The agreement is highly accretive to Crescent Point on all key metrics and further solidifies our dominant position in southwest Saskatchewan. We’re increasing our 2012 annual production guidance by more than 7% and we now expect to be more than 95,000 boes a day average for the year which takes into account or transactions year-to-date as well as the disposition of roughly 900 boes a day during the second quarter.

We also increased our guide – our exit production by 2.5% to more than a 100,000 boes a day, again this is result of our strong drilling performance in 2011 and the first half of 2012 as well as our success in our waterfloods and facility optimizations.

We’re keeping our capital program basically the same $1.25 billion and we’ll stay focused on executing our organic growth projects in our large resource in place assets, developing emerging place and expanding the waterflood programs. Because of our strong production results in Q2 we decided to delay drilling until the beginning of August which will allow us to capitalize on reduced cost into optimize the remaining budget. We believe that reduced industry activity will alleviate cost pressures in the second half of 2012 leading to improved operating cost and capital efficiencies across all areas.

We will continue with our hedging strategy and balance sheet discipline, maintaining the low debt of cash flow and looked to continue to diversify markets with rail which has opened up new markets and allowing us to manage pipeline disruptions. We’re currently more than 16,000 barrels a day shifting through our Stoughton rail facility with an additional 1,000 being delivered to third party rail sites.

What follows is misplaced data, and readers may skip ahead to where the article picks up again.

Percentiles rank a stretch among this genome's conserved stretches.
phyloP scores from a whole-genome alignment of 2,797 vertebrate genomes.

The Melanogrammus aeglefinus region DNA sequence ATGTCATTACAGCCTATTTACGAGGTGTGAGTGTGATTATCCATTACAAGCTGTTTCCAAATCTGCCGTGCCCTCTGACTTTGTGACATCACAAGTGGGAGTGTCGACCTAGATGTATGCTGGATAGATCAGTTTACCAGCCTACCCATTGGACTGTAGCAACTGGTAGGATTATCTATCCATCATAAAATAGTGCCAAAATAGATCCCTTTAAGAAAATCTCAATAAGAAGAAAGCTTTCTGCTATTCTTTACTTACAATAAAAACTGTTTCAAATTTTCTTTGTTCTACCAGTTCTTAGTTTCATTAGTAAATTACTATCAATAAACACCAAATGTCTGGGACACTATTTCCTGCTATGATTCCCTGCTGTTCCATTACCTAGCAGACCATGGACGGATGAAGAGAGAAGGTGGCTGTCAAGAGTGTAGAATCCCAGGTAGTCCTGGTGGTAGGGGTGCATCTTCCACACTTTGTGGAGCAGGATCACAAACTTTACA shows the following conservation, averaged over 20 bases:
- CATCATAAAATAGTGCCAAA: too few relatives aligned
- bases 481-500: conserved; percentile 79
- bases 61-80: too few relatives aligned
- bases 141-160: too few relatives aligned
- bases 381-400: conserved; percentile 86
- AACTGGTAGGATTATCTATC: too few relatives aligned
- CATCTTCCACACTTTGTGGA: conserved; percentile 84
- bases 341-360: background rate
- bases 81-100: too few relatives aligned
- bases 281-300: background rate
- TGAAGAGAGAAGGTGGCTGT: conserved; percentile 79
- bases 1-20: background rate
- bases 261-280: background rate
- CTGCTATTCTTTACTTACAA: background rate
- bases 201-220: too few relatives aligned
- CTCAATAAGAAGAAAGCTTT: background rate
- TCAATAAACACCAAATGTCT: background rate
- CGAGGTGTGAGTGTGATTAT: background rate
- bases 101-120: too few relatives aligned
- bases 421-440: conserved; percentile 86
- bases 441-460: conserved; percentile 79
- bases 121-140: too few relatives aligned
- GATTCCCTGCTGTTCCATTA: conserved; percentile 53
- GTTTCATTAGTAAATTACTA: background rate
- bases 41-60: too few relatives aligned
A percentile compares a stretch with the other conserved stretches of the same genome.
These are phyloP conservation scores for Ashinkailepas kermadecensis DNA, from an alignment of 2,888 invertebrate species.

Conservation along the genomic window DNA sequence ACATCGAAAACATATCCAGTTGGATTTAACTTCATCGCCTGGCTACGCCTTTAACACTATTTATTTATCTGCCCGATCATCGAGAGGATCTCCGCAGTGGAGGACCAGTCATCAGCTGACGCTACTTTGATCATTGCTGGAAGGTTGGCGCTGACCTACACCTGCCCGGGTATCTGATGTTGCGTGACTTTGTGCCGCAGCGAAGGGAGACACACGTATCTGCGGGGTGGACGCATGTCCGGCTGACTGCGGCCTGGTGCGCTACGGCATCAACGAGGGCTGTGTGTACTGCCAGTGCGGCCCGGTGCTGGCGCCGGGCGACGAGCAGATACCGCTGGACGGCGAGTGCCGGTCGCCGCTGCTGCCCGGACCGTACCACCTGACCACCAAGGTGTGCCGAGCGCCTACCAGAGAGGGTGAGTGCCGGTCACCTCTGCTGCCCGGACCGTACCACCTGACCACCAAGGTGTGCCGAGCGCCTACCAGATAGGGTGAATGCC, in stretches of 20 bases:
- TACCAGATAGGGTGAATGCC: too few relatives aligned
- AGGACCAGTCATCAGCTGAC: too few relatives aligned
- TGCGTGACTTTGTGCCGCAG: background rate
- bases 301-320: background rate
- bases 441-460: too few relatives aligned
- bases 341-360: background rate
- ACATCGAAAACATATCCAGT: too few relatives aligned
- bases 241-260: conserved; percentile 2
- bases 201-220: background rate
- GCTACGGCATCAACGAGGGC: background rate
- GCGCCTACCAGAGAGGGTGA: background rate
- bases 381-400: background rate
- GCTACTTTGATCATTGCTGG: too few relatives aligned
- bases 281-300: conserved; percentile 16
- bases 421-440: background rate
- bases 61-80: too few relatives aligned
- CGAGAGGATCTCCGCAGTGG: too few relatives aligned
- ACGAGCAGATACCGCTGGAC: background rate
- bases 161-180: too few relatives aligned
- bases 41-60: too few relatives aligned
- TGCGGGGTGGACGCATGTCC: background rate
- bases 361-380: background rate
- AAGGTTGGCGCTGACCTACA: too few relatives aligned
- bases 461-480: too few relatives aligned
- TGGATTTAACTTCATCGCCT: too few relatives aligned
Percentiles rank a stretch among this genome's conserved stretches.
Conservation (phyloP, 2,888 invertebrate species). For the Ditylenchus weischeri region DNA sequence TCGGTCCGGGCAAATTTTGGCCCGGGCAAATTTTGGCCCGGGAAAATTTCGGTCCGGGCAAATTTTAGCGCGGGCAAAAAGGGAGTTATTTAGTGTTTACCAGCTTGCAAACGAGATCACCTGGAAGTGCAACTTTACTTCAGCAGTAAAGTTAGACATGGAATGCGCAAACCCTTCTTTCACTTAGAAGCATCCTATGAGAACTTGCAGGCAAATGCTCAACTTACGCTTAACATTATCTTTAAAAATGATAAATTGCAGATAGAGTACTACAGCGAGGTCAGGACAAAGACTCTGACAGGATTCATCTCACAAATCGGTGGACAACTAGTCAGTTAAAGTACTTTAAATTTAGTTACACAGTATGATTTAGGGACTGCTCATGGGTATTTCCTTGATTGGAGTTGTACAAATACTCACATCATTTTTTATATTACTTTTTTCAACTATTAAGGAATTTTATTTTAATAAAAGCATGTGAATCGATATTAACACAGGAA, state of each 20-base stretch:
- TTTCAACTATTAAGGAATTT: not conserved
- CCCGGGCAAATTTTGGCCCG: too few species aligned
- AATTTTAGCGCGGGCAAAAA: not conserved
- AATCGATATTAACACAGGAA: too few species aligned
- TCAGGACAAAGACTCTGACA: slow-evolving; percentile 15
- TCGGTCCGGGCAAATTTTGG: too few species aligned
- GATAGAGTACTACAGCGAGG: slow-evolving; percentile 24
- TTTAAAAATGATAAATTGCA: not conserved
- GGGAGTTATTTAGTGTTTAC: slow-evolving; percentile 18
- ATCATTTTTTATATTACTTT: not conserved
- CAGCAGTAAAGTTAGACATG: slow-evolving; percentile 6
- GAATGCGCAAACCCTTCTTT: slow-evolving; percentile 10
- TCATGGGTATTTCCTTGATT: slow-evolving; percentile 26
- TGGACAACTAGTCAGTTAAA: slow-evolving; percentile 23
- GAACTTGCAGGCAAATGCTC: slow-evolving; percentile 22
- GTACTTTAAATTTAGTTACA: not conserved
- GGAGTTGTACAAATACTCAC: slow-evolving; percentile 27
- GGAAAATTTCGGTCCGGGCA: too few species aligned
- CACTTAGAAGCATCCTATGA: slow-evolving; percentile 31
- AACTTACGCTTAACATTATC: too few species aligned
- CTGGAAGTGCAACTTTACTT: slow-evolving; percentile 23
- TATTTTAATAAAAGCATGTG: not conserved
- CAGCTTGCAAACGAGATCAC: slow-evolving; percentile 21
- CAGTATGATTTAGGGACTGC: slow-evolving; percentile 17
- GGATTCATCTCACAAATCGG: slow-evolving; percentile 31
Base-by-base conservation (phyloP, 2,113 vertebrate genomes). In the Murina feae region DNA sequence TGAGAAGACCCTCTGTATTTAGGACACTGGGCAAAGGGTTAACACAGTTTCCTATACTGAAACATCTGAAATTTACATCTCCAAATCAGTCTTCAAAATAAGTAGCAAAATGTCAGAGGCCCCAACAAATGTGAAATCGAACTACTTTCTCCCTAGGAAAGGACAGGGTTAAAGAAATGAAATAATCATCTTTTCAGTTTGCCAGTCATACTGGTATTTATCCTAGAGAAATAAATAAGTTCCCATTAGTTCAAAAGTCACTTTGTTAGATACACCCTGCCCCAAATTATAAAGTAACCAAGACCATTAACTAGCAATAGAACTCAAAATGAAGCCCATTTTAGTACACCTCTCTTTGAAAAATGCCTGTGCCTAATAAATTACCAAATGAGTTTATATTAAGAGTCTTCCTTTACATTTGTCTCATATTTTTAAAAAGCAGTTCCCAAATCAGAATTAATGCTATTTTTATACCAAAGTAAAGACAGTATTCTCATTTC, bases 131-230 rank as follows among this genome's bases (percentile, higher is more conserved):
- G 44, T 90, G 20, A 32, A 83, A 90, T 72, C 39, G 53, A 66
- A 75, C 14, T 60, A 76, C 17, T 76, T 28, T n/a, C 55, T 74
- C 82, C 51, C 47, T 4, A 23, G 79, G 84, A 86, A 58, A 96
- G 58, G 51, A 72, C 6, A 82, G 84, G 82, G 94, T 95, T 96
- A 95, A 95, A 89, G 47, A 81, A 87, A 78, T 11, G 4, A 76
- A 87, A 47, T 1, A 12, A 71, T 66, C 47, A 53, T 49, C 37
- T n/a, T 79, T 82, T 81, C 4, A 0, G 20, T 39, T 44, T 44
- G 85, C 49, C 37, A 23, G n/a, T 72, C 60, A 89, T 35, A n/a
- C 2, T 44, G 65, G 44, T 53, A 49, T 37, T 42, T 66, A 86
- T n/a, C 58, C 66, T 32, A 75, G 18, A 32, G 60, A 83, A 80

We’ve planned to expand our rail facility and ramp up to 40,000 barrels per day in Q4 and in addition, we’re looking at developing rail capabilities in our other core areas. With the record Q2 production we’re well positioned to meet or exceed our targets again for this year.

Before handing things over to Greg, I’d like thank Crescent Point team for its hard work in executing another fantastic quarter. And we’re very excited about what we’ve achieved in the first half of 2012 and look forward to a strong second half. Greg will now cover some of the financial highlights.

Gregory Tisdale

Thanks, Scott. I’m pleased to report that Crescent Point generated cash flow in the quarter of $386 million or $1.19 per share. This represented the 4% increase over Q2 2011 on a per share basis. This increase in cash flow is supported by our record production generated in Q2 and as even more impressive given a $15 reduction in the realized commodity prices from the prior year.

On the finance side, we had an active quarter as we close to private place into the long-term notes and increase to syndicated bank loan by $500 million. With respect to the long-term notes we assured $268 million of US notes and C$32 million Canadian notes with terms ranging from 7 to 10 years and coupon rates ranging from 3.39% to 4.76%.

With these notes our total long-term notes outstanding at the end of second quarter is $838 million. In the quarter our bank line was also increased from $1.6 billion to $2.1 billion. At the end of the quarter approximately $1.1 billion is drawn on those facility, providing a significant financial flexibility with approximately $1 billion unutilized.

Our cash flow forecast for 2012 is $1.47 billion based on the WTI price of $94 a barrel. We continued to drive or payout ratio down and manage our price subsequently disciplined 3.5 year hedge book. We actively hedge commodity prices in the second quarter capitalizing a high commodity price throughout the four curves, we’re now 57% hedge for the balance of 2012, 51% hedge for ‘13, 32% hedge for 2014 and 14% hedge for 2015 on our oil production.

As Scott mentioned, shipping crude on rail also acts with the hedge, the volatile price differentials we’ve been seeing and expect we’ll continue through the year. We’ve plan on increasing crude deliveries through our Stoughton rail facility, aligning that sale to new markets and to protect against this current place volatility pipeline differentials.